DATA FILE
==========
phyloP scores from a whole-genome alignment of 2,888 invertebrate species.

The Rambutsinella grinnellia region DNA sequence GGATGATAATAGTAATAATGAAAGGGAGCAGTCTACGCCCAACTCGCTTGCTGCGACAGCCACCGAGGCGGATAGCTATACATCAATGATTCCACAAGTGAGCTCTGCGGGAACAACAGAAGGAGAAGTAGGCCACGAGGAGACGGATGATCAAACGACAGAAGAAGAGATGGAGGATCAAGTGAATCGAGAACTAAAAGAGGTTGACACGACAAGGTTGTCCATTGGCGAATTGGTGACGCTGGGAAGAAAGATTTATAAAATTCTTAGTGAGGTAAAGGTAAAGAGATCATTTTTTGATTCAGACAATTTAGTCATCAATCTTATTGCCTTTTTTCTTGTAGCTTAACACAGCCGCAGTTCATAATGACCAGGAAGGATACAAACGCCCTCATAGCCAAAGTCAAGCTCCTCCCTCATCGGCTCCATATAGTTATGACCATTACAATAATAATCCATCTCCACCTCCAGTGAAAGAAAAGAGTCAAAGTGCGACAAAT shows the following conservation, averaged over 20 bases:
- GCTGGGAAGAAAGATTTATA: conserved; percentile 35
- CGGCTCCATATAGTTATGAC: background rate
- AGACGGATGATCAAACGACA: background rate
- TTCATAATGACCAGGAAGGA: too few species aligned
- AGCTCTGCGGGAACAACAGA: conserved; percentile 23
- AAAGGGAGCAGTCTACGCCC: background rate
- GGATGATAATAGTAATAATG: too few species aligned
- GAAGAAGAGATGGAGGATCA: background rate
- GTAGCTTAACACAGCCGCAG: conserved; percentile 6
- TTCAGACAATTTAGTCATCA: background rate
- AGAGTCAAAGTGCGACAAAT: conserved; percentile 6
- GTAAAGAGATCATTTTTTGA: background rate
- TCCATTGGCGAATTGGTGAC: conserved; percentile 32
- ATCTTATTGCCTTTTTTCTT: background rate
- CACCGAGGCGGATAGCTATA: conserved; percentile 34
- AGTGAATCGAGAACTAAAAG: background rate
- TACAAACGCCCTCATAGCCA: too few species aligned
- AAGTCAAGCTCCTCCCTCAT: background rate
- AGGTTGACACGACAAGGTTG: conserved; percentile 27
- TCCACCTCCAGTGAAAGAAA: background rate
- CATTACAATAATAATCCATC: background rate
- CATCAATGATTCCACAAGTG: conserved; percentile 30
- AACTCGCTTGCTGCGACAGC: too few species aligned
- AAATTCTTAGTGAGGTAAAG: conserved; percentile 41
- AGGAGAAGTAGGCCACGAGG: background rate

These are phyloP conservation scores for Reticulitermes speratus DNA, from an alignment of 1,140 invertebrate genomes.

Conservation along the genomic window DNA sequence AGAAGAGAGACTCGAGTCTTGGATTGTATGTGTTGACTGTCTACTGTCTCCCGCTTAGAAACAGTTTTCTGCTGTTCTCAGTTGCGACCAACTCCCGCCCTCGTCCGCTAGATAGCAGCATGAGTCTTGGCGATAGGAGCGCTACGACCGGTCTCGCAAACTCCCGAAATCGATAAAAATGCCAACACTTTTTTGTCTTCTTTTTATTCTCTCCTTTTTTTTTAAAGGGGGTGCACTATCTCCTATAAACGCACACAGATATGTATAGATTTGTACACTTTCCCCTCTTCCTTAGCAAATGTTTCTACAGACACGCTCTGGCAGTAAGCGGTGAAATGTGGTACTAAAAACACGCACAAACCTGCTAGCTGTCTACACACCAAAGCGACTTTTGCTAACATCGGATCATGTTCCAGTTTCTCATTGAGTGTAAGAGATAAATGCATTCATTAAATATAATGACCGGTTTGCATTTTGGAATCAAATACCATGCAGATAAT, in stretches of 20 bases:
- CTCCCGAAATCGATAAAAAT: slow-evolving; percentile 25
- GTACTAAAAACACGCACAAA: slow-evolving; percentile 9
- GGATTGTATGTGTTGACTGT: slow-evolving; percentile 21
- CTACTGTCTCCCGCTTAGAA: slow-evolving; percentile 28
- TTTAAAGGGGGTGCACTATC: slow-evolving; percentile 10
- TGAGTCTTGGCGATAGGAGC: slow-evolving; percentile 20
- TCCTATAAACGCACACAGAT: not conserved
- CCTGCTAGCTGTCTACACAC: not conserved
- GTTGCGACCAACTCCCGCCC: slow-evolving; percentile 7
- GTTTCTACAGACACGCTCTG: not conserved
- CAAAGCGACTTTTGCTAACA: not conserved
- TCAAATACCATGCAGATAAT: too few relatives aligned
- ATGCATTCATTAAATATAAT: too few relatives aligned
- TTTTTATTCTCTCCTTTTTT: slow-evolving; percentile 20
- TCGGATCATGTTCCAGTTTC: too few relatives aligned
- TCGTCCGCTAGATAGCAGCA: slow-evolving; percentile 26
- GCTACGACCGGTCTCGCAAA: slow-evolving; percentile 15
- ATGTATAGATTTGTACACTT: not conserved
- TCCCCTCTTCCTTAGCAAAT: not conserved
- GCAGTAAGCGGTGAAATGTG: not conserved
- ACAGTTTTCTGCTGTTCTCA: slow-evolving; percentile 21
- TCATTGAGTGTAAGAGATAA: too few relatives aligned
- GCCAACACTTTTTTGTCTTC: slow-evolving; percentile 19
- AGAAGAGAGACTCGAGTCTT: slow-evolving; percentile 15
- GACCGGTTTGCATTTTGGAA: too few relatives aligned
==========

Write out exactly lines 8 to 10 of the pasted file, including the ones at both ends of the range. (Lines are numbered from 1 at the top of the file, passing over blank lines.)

- AAAGGGAGCAGTCTACGCCC: background rate
- GGATGATAATAGTAATAATG: too few species aligned
- GAAGAAGAGATGGAGGATCA: background rate